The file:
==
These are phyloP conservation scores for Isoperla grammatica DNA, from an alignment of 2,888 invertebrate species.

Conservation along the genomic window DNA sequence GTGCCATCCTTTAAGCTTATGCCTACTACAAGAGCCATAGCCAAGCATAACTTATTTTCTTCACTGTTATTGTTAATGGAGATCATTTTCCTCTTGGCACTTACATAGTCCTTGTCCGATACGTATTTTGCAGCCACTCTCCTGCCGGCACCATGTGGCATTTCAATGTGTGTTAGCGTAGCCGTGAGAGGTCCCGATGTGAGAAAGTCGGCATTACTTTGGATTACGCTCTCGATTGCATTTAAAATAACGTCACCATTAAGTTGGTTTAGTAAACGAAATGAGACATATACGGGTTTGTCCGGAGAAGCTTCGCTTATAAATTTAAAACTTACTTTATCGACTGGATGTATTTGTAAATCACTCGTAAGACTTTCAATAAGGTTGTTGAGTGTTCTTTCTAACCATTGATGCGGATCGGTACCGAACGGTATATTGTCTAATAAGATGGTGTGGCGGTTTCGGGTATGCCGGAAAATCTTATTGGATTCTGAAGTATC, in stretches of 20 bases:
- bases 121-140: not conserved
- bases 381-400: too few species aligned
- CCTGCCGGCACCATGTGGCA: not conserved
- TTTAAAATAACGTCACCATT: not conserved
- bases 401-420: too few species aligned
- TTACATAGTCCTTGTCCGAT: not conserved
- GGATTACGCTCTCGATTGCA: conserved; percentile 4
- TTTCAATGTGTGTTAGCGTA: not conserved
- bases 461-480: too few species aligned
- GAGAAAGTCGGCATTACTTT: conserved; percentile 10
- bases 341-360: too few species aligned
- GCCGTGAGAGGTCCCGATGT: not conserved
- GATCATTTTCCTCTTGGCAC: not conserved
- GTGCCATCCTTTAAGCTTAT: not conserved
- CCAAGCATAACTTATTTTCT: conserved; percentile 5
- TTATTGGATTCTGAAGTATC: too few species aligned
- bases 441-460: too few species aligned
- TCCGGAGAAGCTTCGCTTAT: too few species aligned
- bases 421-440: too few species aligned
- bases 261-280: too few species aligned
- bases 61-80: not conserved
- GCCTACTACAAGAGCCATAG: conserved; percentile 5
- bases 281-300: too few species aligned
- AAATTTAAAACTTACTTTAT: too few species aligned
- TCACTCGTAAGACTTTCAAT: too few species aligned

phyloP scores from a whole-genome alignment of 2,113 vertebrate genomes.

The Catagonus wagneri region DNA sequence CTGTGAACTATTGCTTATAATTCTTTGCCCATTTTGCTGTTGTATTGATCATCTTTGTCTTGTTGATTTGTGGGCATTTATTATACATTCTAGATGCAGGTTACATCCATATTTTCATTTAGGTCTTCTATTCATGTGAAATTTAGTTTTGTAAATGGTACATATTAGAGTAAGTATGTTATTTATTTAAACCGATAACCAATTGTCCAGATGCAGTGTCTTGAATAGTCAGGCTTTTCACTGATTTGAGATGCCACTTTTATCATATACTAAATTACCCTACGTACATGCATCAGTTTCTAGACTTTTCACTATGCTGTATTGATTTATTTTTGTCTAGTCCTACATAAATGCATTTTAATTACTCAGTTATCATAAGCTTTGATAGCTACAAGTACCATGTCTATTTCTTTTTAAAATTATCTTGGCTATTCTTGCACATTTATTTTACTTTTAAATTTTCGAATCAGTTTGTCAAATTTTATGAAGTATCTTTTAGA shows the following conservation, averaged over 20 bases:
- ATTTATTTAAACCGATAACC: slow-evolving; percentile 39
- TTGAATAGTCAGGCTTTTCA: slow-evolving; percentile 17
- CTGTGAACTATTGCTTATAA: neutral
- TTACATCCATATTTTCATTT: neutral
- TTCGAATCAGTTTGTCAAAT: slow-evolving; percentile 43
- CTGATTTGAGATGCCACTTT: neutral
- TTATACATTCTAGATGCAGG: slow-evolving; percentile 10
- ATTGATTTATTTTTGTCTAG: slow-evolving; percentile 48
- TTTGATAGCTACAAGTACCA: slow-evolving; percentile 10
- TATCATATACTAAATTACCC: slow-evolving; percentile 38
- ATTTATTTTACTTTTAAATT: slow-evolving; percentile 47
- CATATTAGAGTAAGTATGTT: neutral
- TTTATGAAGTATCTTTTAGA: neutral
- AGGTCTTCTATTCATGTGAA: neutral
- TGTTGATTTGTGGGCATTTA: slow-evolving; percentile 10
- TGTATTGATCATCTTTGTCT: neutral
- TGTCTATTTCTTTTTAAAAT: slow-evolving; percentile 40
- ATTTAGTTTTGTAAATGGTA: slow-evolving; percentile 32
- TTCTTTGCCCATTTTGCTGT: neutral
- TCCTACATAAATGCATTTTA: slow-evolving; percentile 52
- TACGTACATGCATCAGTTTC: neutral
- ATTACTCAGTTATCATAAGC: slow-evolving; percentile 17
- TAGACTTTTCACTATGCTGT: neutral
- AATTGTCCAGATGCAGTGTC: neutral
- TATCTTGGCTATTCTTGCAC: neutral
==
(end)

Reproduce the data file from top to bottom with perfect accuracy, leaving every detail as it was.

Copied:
These are phyloP conservation scores for Isoperla grammatica DNA, from an alignment of 2,888 invertebrate species.

Conservation along the genomic window DNA sequence GTGCCATCCTTTAAGCTTATGCCTACTACAAGAGCCATAGCCAAGCATAACTTATTTTCTTCACTGTTATTGTTAATGGAGATCATTTTCCTCTTGGCACTTACATAGTCCTTGTCCGATACGTATTTTGCAGCCACTCTCCTGCCGGCACCATGTGGCATTTCAATGTGTGTTAGCGTAGCCGTGAGAGGTCCCGATGTGAGAAAGTCGGCATTACTTTGGATTACGCTCTCGATTGCATTTAAAATAACGTCACCATTAAGTTGGTTTAGTAAACGAAATGAGACATATACGGGTTTGTCCGGAGAAGCTTCGCTTATAAATTTAAAACTTACTTTATCGACTGGATGTATTTGTAAATCACTCGTAAGACTTTCAATAAGGTTGTTGAGTGTTCTTTCTAACCATTGATGCGGATCGGTACCGAACGGTATATTGTCTAATAAGATGGTGTGGCGGTTTCGGGTATGCCGGAAAATCTTATTGGATTCTGAAGTATC, in stretches of 20 bases:
- bases 121-140: not conserved
- bases 381-400: too few species aligned
- CCTGCCGGCACCATGTGGCA: not conserved
- TTTAAAATAACGTCACCATT: not conserved
- bases 401-420: too few species aligned
- TTACATAGTCCTTGTCCGAT: not conserved
- GGATTACGCTCTCGATTGCA: conserved; percentile 4
- TTTCAATGTGTGTTAGCGTA: not conserved
- bases 461-480: too few species aligned
- GAGAAAGTCGGCATTACTTT: conserved; percentile 10
- bases 341-360: too few species aligned
- GCCGTGAGAGGTCCCGATGT: not conserved
- GATCATTTTCCTCTTGGCAC: not conserved
- GTGCCATCCTTTAAGCTTAT: not conserved
- CCAAGCATAACTTATTTTCT: conserved; percentile 5
- TTATTGGATTCTGAAGTATC: too few species aligned
- bases 441-460: too few species aligned
- TCCGGAGAAGCTTCGCTTAT: too few species aligned
- bases 421-440: too few species aligned
- bases 261-280: too few species aligned
- bases 61-80: not conserved
- GCCTACTACAAGAGCCATAG: conserved; percentile 5
- bases 281-300: too few species aligned
- AAATTTAAAACTTACTTTAT: too few species aligned
- TCACTCGTAAGACTTTCAAT: too few species aligned

phyloP scores from a whole-genome alignment of 2,113 vertebrate genomes.

The Catagonus wagneri region DNA sequence CTGTGAACTATTGCTTATAATTCTTTGCCCATTTTGCTGTTGTATTGATCATCTTTGTCTTGTTGATTTGTGGGCATTTATTATACATTCTAGATGCAGGTTACATCCATATTTTCATTTAGGTCTTCTATTCATGTGAAATTTAGTTTTGTAAATGGTACATATTAGAGTAAGTATGTTATTTATTTAAACCGATAACCAATTGTCCAGATGCAGTGTCTTGAATAGTCAGGCTTTTCACTGATTTGAGATGCCACTTTTATCATATACTAAATTACCCTACGTACATGCATCAGTTTCTAGACTTTTCACTATGCTGTATTGATTTATTTTTGTCTAGTCCTACATAAATGCATTTTAATTACTCAGTTATCATAAGCTTTGATAGCTACAAGTACCATGTCTATTTCTTTTTAAAATTATCTTGGCTATTCTTGCACATTTATTTTACTTTTAAATTTTCGAATCAGTTTGTCAAATTTTATGAAGTATCTTTTAGA shows the following conservation, averaged over 20 bases:
- ATTTATTTAAACCGATAACC: slow-evolving; percentile 39
- TTGAATAGTCAGGCTTTTCA: slow-evolving; percentile 17
- CTGTGAACTATTGCTTATAA: neutral
- TTACATCCATATTTTCATTT: neutral
- TTCGAATCAGTTTGTCAAAT: slow-evolving; percentile 43
- CTGATTTGAGATGCCACTTT: neutral
- TTATACATTCTAGATGCAGG: slow-evolving; percentile 10
- ATTGATTTATTTTTGTCTAG: slow-evolving; percentile 48
- TTTGATAGCTACAAGTACCA: slow-evolving; percentile 10
- TATCATATACTAAATTACCC: slow-evolving; percentile 38
- ATTTATTTTACTTTTAAATT: slow-evolving; percentile 47
- CATATTAGAGTAAGTATGTT: neutral
- TTTATGAAGTATCTTTTAGA: neutral
- AGGTCTTCTATTCATGTGAA: neutral
- TGTTGATTTGTGGGCATTTA: slow-evolving; percentile 10
- TGTATTGATCATCTTTGTCT: neutral
- TGTCTATTTCTTTTTAAAAT: slow-evolving; percentile 40
- ATTTAGTTTTGTAAATGGTA: slow-evolving; percentile 32
- TTCTTTGCCCATTTTGCTGT: neutral
- TCCTACATAAATGCATTTTA: slow-evolving; percentile 52
- TACGTACATGCATCAGTTTC: neutral
- ATTACTCAGTTATCATAAGC: slow-evolving; percentile 17
- TAGACTTTTCACTATGCTGT: neutral
- AATTGTCCAGATGCAGTGTC: neutral
- TATCTTGGCTATTCTTGCAC: neutral